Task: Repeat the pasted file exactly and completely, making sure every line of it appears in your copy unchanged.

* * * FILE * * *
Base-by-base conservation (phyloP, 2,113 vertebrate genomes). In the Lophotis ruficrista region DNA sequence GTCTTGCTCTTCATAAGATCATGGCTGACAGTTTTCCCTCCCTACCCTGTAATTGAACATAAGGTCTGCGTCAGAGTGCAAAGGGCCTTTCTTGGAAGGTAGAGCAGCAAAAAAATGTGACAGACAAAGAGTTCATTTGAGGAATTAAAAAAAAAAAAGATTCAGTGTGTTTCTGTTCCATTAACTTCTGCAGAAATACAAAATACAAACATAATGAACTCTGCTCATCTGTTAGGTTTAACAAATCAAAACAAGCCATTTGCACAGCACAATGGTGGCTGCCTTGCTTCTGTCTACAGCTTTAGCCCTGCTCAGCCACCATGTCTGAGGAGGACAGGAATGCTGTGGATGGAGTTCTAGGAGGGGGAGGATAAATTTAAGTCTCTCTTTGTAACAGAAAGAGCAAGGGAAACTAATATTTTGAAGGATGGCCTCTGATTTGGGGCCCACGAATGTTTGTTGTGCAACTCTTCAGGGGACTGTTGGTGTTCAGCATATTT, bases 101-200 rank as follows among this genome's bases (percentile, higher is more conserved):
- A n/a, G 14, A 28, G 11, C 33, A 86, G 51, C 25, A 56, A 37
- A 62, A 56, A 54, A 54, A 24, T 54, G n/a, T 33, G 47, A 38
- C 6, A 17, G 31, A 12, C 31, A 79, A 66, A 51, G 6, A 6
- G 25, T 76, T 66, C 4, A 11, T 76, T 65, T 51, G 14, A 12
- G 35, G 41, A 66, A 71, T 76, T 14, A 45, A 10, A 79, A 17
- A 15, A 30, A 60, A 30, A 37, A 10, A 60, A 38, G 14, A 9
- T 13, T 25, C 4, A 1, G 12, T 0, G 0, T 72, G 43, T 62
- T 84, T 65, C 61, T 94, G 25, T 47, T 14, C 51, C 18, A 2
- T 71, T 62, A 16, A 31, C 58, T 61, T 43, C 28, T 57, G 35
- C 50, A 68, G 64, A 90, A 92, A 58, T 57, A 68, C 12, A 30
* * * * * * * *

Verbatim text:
Base-by-base conservation (phyloP, 2,113 vertebrate genomes). In the Lophotis ruficrista region DNA sequence GTCTTGCTCTTCATAAGATCATGGCTGACAGTTTTCCCTCCCTACCCTGTAATTGAACATAAGGTCTGCGTCAGAGTGCAAAGGGCCTTTCTTGGAAGGTAGAGCAGCAAAAAAATGTGACAGACAAAGAGTTCATTTGAGGAATTAAAAAAAAAAAAGATTCAGTGTGTTTCTGTTCCATTAACTTCTGCAGAAATACAAAATACAAACATAATGAACTCTGCTCATCTGTTAGGTTTAACAAATCAAAACAAGCCATTTGCACAGCACAATGGTGGCTGCCTTGCTTCTGTCTACAGCTTTAGCCCTGCTCAGCCACCATGTCTGAGGAGGACAGGAATGCTGTGGATGGAGTTCTAGGAGGGGGAGGATAAATTTAAGTCTCTCTTTGTAACAGAAAGAGCAAGGGAAACTAATATTTTGAAGGATGGCCTCTGATTTGGGGCCCACGAATGTTTGTTGTGCAACTCTTCAGGGGACTGTTGGTGTTCAGCATATTT, bases 101-200 rank as follows among this genome's bases (percentile, higher is more conserved):
- A n/a, G 14, A 28, G 11, C 33, A 86, G 51, C 25, A 56, A 37
- A 62, A 56, A 54, A 54, A 24, T 54, G n/a, T 33, G 47, A 38
- C 6, A 17, G 31, A 12, C 31, A 79, A 66, A 51, G 6, A 6
- G 25, T 76, T 66, C 4, A 11, T 76, T 65, T 51, G 14, A 12
- G 35, G 41, A 66, A 71, T 76, T 14, A 45, A 10, A 79, A 17
- A 15, A 30, A 60, A 30, A 37, A 10, A 60, A 38, G 14, A 9
- T 13, T 25, C 4, A 1, G 12, T 0, G 0, T 72, G 43, T 62
- T 84, T 65, C 61, T 94, G 25, T 47, T 14, C 51, C 18, A 2
- T 71, T 62, A 16, A 31, C 58, T 61, T 43, C 28, T 57, G 35
- C 50, A 68, G 64, A 90, A 92, A 58, T 57, A 68, C 12, A 30